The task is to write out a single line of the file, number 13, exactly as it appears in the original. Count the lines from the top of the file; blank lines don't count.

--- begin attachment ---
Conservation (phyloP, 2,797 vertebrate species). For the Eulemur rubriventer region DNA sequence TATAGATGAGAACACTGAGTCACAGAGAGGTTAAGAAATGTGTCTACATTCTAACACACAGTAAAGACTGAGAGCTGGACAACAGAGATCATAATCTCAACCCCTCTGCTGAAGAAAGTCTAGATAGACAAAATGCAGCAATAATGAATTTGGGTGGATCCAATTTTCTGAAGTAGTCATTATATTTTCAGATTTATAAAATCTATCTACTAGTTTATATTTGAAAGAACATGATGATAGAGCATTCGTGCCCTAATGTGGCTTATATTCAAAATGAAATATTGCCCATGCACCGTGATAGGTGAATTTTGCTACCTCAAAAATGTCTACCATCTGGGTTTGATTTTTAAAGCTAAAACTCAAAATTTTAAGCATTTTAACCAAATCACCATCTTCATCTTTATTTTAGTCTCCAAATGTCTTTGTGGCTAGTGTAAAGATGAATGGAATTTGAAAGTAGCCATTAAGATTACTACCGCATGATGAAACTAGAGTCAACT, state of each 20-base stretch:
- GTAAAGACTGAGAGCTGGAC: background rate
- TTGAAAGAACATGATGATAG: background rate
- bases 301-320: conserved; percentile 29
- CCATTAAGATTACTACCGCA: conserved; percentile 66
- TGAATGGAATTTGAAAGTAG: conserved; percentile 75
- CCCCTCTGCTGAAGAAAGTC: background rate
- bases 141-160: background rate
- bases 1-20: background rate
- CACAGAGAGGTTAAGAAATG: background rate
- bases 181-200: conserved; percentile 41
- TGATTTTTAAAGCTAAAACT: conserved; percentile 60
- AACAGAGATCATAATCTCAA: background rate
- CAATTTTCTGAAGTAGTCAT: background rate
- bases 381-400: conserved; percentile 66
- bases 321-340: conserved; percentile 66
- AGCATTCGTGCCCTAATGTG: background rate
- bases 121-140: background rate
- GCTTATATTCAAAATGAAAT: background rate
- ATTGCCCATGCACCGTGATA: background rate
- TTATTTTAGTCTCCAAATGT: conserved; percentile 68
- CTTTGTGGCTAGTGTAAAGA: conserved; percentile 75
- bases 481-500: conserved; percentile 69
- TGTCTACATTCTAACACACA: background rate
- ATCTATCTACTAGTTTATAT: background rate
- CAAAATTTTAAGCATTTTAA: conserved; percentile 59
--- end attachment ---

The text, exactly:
- AACAGAGATCATAATCTCAA: background rate